As far as impact on their lives is concerned, they have grown up with a privileged Western background. They have always been networked in their lives, they have never known any other world. And for them, technology and the Internet is not something exceptional, it’s not even particularly interesting. Because they do read books, they go out with their friends, they are not always glued to the screen. They are balanced individuals. So, technology has not distorted their world. It has made some things easier, some things complicated. I think if technology is used properly, our kids can grow up with it and make good use of it.
Q. When most of human life and endeavour is going online, do you think the concept of personal privacy is getting lost somewhere?
That’s a very good question. I think, yes, so much information about us goes online. I spent this morning uploading my photographs during my visit to India on Flickr where anybody can see it. I have posted my experience in India on my blog entries. That information is now available to anyone who wants to know more about my personal life. And already in the US, many young people are having problems where they have been restricted from taking admission in certain universities for what they had written in their weblogs about themselves, that they have taken drugs and things like that. So, it’s true that we are now more exposed than ever before. But this is one side and I think that new community standards will evolve. People will be more cautious. Like when I write about my children and wife, I try not to give too much detail about their personal lives. We need the lawmakers to bring in legislation, which gives us control over the information and law that protects our privacy.
Q. So, you are in favour of some sort of control being imposed on the Internet?
Oh yes, the Internet has never been unregulated. And technical standards are very rigid. Laws have always been applied to the Internet. Even in the UK, we have Internet laws against racial hatred, on copyright issues, etc.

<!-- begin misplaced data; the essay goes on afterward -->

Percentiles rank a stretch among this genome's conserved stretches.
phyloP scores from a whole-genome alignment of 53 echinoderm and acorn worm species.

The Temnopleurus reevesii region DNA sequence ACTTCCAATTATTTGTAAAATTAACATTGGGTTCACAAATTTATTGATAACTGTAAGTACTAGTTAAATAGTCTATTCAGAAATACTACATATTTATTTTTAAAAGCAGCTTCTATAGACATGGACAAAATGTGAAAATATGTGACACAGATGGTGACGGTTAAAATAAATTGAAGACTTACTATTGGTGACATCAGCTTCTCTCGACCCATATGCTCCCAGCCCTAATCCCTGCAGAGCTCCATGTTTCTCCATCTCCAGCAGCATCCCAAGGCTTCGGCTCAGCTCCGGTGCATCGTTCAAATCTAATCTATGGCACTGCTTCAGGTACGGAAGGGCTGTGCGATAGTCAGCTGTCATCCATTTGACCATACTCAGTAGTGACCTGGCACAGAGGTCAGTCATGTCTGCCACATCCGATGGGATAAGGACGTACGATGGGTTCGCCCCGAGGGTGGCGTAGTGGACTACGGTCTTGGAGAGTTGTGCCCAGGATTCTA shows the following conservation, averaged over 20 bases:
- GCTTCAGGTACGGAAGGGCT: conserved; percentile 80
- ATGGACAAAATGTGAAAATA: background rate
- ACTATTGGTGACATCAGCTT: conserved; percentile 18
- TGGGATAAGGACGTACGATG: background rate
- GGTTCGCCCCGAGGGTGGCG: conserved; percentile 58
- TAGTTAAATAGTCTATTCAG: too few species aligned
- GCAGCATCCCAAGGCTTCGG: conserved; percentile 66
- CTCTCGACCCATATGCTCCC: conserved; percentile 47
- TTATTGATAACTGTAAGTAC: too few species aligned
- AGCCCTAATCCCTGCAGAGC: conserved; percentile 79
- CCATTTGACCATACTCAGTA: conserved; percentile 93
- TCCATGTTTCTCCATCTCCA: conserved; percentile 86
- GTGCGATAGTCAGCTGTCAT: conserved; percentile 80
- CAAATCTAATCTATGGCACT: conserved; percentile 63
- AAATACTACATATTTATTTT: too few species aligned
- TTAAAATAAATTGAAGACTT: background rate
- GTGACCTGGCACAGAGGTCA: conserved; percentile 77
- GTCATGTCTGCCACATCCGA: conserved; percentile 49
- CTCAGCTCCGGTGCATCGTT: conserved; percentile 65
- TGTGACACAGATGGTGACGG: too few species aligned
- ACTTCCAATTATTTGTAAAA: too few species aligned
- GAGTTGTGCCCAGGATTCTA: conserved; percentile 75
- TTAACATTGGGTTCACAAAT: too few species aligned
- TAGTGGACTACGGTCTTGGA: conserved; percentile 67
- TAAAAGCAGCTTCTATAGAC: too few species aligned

Q. But there is another school of thought that says that in the name of regulation, governments try to curb the freedom of individuals, like what happens in China.
You can’t argue that the Internet should be outside legislation, you can’t argue that the Internet is special. And even if you try to argue that way that Internet is out of the world, like it happened in the US, you will lose the battle and the government will do away with law. Ideally, what we need to do is to engage with politics. Take the case of China. It is an autonomous state. It is recognised by the UN, WTO. It is a legitimate state even if we do not agree with it. Some of their laws seem to contradict international treaties like freedom of speech and freedom of expression. It should be criticised for that and pressure should be put on it to change that law. But writing software to break the Internet laws in China and encouraging people to do that and getting them to jail is not fair.
Q. You are also one of those few intellectuals who support the entry of Google in China, accepting its censors. Comment.
Yes, I believe in constructive engagement. I think Google being in China is doing it the best way they can. I think they have some influence in China because they are working with the government. But, they are making the sort of concession that Yahoo made. If over a period of time they get along with the regime, then you may say I am wrong. But there are certain times when you want to change things, engagement is the right way to do it. There are other times, like in South Africa, where sanctions, oppositions, and fighting the government is the right way to do it. They are different circumstances.
Q. You are in favour of political engagement, but in case of America, where the government is pressurising Google to share secret information, how do you see that then?
I think America is a decaying democracy in which the constitution is not respected by the President. The government in that country does not respect the freedom of its citizens anymore. It want to use the web in its long war – the war against terror. I think we should oppose it too, but again it should be done through engagement, by drawing attention to the issue.
Q. With the rise of the Internet, a new activist has arrived – the Net activist, you are one such activist. How effective and impactful will he be? Can we see a Mahatma Gandhi or a Martin Luther King from these Net activists?